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U.N.: Reported execution by Syrian rebels could be war crime

November 2, 2012 |  7:03 am

BEIRUT -- The apparent summary execution of at least eight Syrian government soldiers by Syrian rebels documented on amateur video “looks very like a war crime,” a United Nations human rights official said Friday.

Rupert Colville, spokesman for the U.N. High Commissioner for Human Rights, said the video may capture an instance of extra-judicial execution. If verified, he said, the video could be used as evidence in a war-crimes prosecution.

“Unfortunately, this could be the latest in a string of documented summary executions by opposition factions as well as by government forces and groups affiliated with them,” Colville told reporters in Geneva. “The allegations are that these were soldiers who were no longer combatants and therefore, at this point, it looks very like a war crime.”

The video, uploaded on the Internet on Thursday, appears to show rebels training their rifles and firing on at least eight  government soldiers captured at a checkpoint in Syria’s northern Idlib province. Before the shooting barrage, some captives begged for mercy as the rebels kicked them and denounced them as “dogs” of Syrian President Bashar Assad, whom the rebels seek to overthrow. The video has not been independently verified.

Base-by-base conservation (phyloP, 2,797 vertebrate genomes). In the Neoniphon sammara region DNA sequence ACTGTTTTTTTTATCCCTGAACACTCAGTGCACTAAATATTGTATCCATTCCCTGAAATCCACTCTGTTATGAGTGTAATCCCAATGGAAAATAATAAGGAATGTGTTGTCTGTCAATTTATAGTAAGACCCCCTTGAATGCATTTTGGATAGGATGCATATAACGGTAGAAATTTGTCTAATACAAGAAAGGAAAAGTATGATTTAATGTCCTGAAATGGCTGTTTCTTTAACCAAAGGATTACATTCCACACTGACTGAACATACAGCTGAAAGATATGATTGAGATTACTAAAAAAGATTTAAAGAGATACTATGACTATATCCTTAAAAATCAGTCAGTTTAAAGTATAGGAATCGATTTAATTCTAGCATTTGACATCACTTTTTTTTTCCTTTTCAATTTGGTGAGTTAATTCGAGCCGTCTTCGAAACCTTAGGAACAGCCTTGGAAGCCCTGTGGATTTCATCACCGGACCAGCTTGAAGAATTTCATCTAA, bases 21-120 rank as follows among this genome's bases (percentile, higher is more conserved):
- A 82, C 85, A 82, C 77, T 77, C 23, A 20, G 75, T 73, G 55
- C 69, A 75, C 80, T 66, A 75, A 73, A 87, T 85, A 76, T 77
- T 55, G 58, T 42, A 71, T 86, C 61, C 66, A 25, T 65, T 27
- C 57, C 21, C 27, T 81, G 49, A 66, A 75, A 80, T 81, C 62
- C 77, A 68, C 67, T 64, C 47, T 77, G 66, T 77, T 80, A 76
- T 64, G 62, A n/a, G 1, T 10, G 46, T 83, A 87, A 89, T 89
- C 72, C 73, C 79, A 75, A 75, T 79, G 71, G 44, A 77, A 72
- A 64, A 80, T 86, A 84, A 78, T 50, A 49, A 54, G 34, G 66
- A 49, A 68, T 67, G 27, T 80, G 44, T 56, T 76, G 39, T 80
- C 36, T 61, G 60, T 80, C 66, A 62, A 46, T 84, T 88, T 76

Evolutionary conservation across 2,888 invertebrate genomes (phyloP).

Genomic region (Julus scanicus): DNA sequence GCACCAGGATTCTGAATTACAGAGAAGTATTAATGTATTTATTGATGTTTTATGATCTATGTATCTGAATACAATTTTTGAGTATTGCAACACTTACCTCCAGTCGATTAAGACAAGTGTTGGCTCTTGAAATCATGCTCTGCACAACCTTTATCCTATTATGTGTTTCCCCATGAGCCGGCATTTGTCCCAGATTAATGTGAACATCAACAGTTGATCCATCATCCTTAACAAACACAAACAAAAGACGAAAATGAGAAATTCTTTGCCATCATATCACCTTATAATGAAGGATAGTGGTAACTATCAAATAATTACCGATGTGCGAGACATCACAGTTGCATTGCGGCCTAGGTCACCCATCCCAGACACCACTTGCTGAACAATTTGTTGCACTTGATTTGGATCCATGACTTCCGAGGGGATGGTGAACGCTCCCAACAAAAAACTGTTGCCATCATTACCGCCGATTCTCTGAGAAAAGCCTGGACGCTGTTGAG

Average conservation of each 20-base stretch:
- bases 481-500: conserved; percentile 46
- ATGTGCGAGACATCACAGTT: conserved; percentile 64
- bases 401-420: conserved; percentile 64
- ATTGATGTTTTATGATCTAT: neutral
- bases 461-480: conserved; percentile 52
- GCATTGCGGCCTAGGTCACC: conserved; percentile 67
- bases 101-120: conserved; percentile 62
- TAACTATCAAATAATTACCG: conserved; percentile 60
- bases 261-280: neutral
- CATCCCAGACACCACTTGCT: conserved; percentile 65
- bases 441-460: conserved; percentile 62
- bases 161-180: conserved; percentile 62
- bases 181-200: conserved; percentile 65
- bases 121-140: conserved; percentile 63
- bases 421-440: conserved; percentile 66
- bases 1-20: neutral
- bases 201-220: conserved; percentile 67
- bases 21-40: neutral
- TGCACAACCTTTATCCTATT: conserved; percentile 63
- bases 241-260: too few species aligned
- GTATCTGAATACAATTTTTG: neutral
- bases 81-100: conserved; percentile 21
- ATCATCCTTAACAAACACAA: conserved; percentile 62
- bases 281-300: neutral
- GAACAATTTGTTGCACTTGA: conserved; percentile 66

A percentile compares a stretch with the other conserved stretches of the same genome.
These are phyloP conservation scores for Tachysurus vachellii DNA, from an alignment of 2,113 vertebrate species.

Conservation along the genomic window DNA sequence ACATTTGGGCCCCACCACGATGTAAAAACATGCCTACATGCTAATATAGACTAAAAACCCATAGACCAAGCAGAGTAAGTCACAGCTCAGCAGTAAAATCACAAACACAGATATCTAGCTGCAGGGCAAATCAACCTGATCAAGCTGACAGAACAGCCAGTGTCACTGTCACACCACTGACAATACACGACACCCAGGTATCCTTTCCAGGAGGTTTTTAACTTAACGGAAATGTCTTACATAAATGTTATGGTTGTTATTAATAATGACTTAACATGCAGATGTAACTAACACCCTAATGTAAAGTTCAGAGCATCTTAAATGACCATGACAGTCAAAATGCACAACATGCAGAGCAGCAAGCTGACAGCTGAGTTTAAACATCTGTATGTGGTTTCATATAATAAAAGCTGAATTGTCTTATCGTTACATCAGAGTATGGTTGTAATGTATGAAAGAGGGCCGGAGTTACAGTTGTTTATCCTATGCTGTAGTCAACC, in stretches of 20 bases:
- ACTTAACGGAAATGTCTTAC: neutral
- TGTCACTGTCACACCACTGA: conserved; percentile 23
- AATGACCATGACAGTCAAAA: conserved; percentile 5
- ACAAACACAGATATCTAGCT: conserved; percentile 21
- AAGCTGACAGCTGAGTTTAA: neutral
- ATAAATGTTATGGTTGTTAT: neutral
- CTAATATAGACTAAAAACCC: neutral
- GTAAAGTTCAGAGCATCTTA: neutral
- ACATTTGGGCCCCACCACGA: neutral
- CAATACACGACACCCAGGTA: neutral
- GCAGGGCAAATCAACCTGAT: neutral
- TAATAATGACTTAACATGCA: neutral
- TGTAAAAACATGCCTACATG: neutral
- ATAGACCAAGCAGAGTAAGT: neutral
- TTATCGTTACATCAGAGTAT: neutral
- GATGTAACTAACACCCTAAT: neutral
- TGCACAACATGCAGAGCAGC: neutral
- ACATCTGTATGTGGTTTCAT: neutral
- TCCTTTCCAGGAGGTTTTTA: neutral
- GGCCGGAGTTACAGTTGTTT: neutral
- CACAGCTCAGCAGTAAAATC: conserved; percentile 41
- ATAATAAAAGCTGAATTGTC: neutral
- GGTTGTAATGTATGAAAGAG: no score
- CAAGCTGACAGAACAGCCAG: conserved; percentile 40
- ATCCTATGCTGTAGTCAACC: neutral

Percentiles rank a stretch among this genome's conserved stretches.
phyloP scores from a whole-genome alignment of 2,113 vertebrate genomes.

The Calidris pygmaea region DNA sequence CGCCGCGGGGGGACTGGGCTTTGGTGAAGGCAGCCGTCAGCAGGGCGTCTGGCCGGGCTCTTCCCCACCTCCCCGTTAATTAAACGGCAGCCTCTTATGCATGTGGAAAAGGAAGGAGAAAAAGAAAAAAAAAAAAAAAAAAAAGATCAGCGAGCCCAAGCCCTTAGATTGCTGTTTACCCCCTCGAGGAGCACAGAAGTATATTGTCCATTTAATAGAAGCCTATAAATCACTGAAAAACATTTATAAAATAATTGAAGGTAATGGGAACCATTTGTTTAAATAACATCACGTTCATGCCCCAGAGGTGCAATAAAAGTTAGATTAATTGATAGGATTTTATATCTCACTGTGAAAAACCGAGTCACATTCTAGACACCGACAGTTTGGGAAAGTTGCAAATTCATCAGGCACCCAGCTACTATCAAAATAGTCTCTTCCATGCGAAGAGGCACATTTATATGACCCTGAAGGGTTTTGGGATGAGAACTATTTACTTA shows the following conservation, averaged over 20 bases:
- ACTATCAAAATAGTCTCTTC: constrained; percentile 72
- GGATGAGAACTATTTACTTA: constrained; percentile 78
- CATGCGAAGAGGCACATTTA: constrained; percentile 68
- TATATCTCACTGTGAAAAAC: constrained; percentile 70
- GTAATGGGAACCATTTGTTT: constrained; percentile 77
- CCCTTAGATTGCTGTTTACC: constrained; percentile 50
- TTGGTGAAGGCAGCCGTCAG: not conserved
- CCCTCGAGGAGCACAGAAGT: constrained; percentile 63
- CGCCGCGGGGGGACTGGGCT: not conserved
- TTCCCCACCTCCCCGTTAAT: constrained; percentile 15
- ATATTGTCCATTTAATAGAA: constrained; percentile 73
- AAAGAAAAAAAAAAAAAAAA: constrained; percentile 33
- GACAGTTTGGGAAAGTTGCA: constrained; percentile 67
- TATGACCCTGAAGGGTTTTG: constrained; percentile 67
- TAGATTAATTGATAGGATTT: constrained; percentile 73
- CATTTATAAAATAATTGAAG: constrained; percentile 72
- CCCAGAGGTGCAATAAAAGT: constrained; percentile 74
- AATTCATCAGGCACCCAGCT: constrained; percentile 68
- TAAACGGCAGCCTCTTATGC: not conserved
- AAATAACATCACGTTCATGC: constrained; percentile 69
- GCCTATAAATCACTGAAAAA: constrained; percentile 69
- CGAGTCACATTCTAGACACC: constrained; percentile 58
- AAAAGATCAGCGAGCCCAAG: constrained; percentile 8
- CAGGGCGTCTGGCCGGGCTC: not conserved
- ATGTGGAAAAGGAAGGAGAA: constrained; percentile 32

Human rights groups have said that anyone from either side of Syria's bloody conflict found responsible for executing prisoners or other battlefield offenses could face a judicial reckoning at some point.

“The people committing these crimes should be under no illusion that they will escape accountability,” Colville warned, “because there is a lot of accumulated evidence, perhaps including this video.”

Accounts of alleged rebel atrocities and the use of car bombs and other explosives in civilian areas, along with the arrival in Syria of Islamist militants from other nations, have for some tarnished the “freedom fighter” image that opposition representatives have sought to project to the world. The reports have complicated opposition efforts to garner more aid from the West and elsewhere.

This week Secretary of State Hillary Rodham Clinton urged the leadership of the Syrian opposition to be “on record strongly resisting the efforts by extremists to hijack the Syrian revolution.”

Meanwhile, the official Syrian news agency reported Friday that "terrorists"--the government's customary description of armed rebels-- detonated a pair of bombs hidden inside a car parked near Damascus'  al-Zahera Park, leaving 16 people injured. No fatalities were reported.

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-- Patrick J. McDonnell

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